Tag Archives: peter hujar


WEIGHT OF THE EARTH—THE TAPE JOURNALS OF DAVID WOJNAROWICZ is a collection of “audio journals that document Wojnarowicz’s turbulent attempts to understand his anxieties and passions, tracking his thoughts as they develop in real time.”*

Artforum editor David Velasco has written an introduction for book, out now from Semiotext(e).

WEIGHT OF THE EARTH—THE TAPE JOURNALS OF DAVID WOJNAROWICZ, edited by Lisa Darms and David O’Neill (South Pasadena, CA: Semiotext(e), 2018).*

Top: Andreas SterzingDavid Wojnarowicz and Peter Hujar at an opening at Civilian Warfare Gallery in the East Village, 1983.

Above: David Wojnarowicz, Jean Genet Masturbating in Metteray Prison, 1983.

Below: Wojnarowicz.


50Richardson, Terry

John Waters, whose newest book is Make Trouble, is in town this weekend for a public conversation.


JOHN WATERS, Saturday, June 2, at 8 pm.

LUCKMAN FINE ARTS COMPLEX, Cal State L.A., 5151 State University Drive, Los Angeles.


Above: Terry Richardson, John Waters and Johnny Knoxville.

Below: Peter Hujar, John Waters (I), 1975.

© Peter Hujar Archive, courtesy Pace/MacGill Gallery, New York, and Fraenkel Gallery, San Francisco.

Image result for john waters fran lebowitz





Vince Aletti—collector, photography critic, and Peter Hujar’s East Village neighbor and friend—will join David Wojnarowicz biographer Cynthia Carr, author Jonathan D. Katz, and Hujar model and printing lab co-founder Gary Schneider for a conversation about Hujar, in conjunction with the Morgan exhibition of the photographer’s work.


PETER HUJARLIFE AND TIMES, Saturday, April 7, at 2 pm.



MORGAN LIBRARY AND MUSEUM, 225 Madison Avenue, at 36th Street, New York City.


See: anothermag.com/vince-aletti-on-peter-hujar

And: lens.blogs.nytimes.com/peter-hujar-gay-lower-east-side

Above: Peter HujarDiana Vreeland (II), 1975. © Estate of Peter Hujar, courtesy of Maureen Paley, London, and Pace/MacGill GalleryNew York

Below: Peter HujarDavid Wojnarowicz, 1981. © Estate of Peter Hujar, courtesy of Maureen Paley, London, and Pace/MacGill Gallery, New York.

David Wojnarowicz, 1981




The Morgan Library and Museum presents a new exhibition of 140 works by Peter Hujar, the great photographer of Lower Manhattan.

The PETER HUJAR—SPEED OF LIFE catalogue includes the first fully researched chronology, exhibition history, and bibliography to be published on Hujar.



MORGAN LIBRARY AND MUSEUM, 225 Madison Avenue, at 36th Street, New York City.


See Holland Cotternytimes.com/peter-hujar-morgan-library-and-museum

See Sarah Nicole Prickett and Nan GoldinGary Indiana, Dev Hynes, Vince Aletti, etc. on Hujar:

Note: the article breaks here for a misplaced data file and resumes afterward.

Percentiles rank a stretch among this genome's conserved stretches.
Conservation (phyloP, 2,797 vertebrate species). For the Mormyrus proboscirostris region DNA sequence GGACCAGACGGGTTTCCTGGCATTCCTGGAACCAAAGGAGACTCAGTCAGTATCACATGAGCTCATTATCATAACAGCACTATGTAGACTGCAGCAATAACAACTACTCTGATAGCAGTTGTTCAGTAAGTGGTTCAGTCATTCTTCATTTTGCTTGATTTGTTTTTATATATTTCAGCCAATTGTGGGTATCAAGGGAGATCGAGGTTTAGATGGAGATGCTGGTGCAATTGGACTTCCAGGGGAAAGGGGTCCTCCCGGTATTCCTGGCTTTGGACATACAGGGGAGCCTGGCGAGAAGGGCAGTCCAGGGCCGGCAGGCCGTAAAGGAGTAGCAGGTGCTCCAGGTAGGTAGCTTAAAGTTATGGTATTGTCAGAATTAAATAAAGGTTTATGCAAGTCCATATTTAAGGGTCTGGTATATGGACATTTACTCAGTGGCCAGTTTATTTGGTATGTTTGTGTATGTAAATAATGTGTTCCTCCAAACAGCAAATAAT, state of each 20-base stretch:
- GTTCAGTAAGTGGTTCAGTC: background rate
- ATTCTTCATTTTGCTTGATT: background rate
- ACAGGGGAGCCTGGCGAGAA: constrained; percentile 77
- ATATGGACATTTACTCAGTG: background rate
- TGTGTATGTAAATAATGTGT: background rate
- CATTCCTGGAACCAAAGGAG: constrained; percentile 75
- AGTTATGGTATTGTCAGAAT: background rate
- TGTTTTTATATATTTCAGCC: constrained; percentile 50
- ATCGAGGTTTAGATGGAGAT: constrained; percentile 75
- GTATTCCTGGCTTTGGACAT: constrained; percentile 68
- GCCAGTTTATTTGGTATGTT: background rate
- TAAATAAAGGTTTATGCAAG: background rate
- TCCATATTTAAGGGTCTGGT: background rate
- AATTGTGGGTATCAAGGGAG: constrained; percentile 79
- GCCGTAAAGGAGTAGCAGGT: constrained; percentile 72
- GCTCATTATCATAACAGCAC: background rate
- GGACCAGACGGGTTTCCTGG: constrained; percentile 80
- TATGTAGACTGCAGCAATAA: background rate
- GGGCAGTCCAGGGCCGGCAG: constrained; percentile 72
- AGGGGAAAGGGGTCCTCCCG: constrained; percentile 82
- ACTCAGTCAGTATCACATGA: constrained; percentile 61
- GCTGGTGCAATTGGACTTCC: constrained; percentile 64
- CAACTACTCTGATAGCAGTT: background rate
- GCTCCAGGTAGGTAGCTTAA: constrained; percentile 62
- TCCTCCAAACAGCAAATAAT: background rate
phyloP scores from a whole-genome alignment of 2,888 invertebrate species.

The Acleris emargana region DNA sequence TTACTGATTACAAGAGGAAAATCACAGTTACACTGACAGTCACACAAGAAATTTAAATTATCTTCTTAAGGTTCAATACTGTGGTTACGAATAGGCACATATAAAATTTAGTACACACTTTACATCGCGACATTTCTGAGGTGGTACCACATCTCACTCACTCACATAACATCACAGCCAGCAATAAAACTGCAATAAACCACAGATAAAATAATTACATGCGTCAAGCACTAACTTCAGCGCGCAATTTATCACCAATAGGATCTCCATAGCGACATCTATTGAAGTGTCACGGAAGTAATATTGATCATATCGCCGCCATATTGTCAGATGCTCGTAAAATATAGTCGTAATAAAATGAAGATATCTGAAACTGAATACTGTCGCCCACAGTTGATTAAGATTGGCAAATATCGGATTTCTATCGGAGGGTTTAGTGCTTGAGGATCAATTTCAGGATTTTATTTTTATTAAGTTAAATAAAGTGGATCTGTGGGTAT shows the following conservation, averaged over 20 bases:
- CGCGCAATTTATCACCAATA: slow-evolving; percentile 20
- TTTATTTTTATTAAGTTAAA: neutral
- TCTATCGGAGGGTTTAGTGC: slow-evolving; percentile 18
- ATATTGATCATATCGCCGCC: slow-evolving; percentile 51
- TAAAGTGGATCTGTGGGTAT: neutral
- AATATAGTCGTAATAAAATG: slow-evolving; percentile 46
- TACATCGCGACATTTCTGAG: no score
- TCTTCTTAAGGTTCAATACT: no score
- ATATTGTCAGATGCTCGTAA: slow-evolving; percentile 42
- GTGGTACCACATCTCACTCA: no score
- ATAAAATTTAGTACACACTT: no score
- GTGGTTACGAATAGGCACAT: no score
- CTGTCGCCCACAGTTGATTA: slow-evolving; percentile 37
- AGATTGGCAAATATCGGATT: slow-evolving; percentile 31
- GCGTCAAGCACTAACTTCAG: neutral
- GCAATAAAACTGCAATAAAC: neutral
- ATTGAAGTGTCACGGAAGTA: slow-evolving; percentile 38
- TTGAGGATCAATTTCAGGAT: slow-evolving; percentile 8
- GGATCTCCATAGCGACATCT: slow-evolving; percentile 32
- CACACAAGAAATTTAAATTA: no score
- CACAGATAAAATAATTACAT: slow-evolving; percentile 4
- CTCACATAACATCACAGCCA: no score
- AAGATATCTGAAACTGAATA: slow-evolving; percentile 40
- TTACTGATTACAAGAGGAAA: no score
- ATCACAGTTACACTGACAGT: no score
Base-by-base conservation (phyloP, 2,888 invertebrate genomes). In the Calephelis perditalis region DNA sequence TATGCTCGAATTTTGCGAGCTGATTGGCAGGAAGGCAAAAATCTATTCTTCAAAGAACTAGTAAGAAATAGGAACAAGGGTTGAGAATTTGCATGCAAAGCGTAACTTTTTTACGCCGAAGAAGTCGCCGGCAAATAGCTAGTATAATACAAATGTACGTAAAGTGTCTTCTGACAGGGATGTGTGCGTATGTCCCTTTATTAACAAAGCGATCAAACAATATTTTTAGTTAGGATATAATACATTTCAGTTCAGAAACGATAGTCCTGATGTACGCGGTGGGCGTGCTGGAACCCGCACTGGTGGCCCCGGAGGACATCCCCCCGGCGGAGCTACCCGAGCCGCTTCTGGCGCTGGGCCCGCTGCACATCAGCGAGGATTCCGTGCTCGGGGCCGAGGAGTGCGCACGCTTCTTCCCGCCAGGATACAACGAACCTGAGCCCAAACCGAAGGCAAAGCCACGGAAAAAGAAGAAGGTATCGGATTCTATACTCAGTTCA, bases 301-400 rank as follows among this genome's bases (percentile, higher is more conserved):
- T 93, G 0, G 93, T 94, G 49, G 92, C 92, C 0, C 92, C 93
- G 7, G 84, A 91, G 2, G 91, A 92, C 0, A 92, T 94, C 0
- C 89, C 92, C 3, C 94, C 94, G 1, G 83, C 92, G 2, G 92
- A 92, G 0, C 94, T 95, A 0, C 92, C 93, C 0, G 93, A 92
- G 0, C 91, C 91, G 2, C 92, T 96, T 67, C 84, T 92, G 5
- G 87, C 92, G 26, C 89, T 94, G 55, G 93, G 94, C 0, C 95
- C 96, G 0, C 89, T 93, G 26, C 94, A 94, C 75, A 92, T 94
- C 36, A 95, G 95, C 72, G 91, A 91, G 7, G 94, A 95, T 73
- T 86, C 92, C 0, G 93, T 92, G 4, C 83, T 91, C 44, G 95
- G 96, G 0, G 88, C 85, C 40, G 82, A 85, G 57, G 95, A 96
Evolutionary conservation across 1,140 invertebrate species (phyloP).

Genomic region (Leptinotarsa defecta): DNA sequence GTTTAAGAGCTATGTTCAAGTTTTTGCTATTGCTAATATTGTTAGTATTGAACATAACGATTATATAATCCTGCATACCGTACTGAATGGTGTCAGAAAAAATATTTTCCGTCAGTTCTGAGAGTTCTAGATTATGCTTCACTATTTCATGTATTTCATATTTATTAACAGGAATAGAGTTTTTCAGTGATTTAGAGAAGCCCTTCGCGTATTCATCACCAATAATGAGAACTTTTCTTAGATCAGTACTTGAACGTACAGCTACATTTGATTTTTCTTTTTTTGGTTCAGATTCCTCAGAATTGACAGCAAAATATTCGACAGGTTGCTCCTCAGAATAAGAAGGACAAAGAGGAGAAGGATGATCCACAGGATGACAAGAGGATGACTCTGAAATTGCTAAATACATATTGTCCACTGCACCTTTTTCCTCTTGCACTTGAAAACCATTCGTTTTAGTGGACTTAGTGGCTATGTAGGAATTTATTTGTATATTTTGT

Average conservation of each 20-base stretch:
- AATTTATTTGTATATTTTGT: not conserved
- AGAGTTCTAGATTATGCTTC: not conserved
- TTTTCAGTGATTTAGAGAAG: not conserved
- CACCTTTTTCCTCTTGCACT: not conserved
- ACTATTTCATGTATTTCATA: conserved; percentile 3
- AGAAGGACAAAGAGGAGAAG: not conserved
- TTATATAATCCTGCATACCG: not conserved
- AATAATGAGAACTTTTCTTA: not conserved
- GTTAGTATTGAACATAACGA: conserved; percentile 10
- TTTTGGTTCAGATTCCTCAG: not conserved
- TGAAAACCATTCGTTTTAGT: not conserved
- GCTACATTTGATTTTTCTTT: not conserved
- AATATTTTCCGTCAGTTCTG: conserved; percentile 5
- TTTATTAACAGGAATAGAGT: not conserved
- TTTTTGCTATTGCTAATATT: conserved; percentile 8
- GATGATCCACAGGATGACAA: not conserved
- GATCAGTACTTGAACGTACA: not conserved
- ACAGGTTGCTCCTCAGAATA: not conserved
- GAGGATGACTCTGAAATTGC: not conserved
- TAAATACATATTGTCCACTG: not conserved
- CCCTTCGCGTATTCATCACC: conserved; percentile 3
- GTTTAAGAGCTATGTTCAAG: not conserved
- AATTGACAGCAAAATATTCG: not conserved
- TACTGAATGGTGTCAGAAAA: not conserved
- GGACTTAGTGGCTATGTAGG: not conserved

Peter Hujar.

Above: Self-Potrait Jumping (1), 1974.

Below: Daniel Schock, 1981.

Both images: © Peter Hujar Archive, courtesy Pace/MacGill Gallery, New York, and Fraenkel Gallery, San Francisco.

daniel schock by peter hujar




“Two generations before, let’s say the Beats—Ginsberg, Burroughs, Corso—they were still around and it was such a hard thing for writers to follow….It wasn’t until the generation of Cookie Mueller, David Trinidad, Tim Dlugos, and Dennis Cooper who really got on to something new….They broke away. They were relating to Frank O’Hara…[a] very urban contemporary, Apollinaire sort of thing tied in with the painters.” — Raymond Foye*

It’s easy to say that EDGEWISE: A PICTURE OF COOKIE MUELLER, by Chloé Griffin, is a twenty-first century Edie. They’re both oral histories of a New York underground, and there are some surface similarities between Edie Sedgwick and Mueller. Supernovas, especially when they’re women, tend to get lumped together. But Mueller was a better actress than Sedgwick, and—in everything from dieting to drug-taking—more disciplined.

And she could write. (Gary Indiana was her strongest early advocate.) High Times, the East Village Eye, Cuz, and Details published her art reviews and advice columns. Mueller’s first book—How to Get Rid of Pimples—was published by Anne Turyn‘s Top Stories, and Mueller co-wrote the play Drugs with the late Glenn O’Brien.

We’re lucky to have Mueller’s words and the memories of her friends in Chloé Griffin’s EDGEWISE. If traces of Warhol’s Sixties still blow through Manhattan, Mueller’s late Seventies avant-garde has dissolved into finer dust.

For those too young to know or remember, EDGEWISE is a voyeur’s dream, and an introduction to a world to be discovered—the stories and plays and photographs and music and films of David Armstrong, Bette Gordon, Sara Driver, Michael Oblowitz, Penny Arcade, Richard Hell, Eric Mitchell, Rachid Kerdouche, Lynne Tillman, Peter Hujar, Michel Auder, Amos Poe, and Cookie Mueller.

“Nobody could possibly be as solidly grounded in Bohemian glamour as she was. Just one of a kind, it was all her own. She was too cool to be competitive.” — Kate Simon*

Chloé Griffin, EDGEWISE: A PICTURE OF COOKIE MUELLER (Berlin: b_books Verlag, 2014).

WALKING THROUGH CLEAR WATER IN A POOL PAINTED BLACK, by Cookie Mueller, kicked off Semiotext(e)’s Native Agents series in 1990.

*Foye and Simon quotes from EDGEWISE. In 1984, Foye and Francesco Clemente founded Hanuman Books, and published Mueller, Trinidad, Allen Ginsberg, Eileen Myles, Herbert Huncke, and John Ashbery.

See EDIE: AN AMERICAN BIOGRAPHY, by Jean Stein and George Plimpton (New York: Alfred A. Knopf, 1982). A year after publishing West of Eden (2016), her oral biography on five prominent Los Angeles families (including her own), Stein jumped to her death from her 10 Gracie Square apartment in New York City.

From top: Cookie Mueller, photograph by Nan Goldin, 1985; book cover image courtesy of b_books Verlag.; Mueller and singer Sharon Niesp dancing in the Back Room, Provincetown, 1976, photograph by Goldin. Mueller photographs courtesy of Nan Goldin and Matthew Marks Gallery.